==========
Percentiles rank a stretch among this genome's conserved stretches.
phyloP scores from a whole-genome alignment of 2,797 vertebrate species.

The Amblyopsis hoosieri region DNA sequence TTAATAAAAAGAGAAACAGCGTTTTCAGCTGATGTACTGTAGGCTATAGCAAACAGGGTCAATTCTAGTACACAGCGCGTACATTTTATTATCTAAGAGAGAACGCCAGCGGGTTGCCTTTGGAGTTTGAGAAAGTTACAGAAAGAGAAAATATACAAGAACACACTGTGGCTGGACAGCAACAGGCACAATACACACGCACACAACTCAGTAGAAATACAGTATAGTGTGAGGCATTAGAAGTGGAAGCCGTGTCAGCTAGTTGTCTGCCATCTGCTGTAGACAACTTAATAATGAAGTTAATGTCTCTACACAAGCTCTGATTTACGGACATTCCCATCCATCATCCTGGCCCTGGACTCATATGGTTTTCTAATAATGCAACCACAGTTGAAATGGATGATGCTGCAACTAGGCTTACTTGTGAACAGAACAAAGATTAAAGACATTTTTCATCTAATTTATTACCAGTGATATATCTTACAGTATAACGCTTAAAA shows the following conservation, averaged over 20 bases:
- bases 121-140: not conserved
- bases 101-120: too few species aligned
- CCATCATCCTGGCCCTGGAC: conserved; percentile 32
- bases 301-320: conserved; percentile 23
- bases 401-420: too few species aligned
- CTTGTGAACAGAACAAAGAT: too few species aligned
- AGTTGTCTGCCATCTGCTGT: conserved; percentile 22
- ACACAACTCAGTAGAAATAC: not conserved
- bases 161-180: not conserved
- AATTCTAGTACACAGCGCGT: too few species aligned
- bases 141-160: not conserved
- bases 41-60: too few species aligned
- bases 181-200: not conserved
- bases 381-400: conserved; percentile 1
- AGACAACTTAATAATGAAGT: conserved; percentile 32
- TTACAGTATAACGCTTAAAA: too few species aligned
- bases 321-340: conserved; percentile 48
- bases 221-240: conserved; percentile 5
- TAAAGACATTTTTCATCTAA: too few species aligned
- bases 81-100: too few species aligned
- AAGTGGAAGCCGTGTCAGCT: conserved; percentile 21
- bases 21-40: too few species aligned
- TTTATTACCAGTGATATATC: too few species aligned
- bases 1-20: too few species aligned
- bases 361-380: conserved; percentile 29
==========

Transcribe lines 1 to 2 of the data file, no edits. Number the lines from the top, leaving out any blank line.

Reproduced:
Percentiles rank a stretch among this genome's conserved stretches.
phyloP scores from a whole-genome alignment of 2,797 vertebrate species.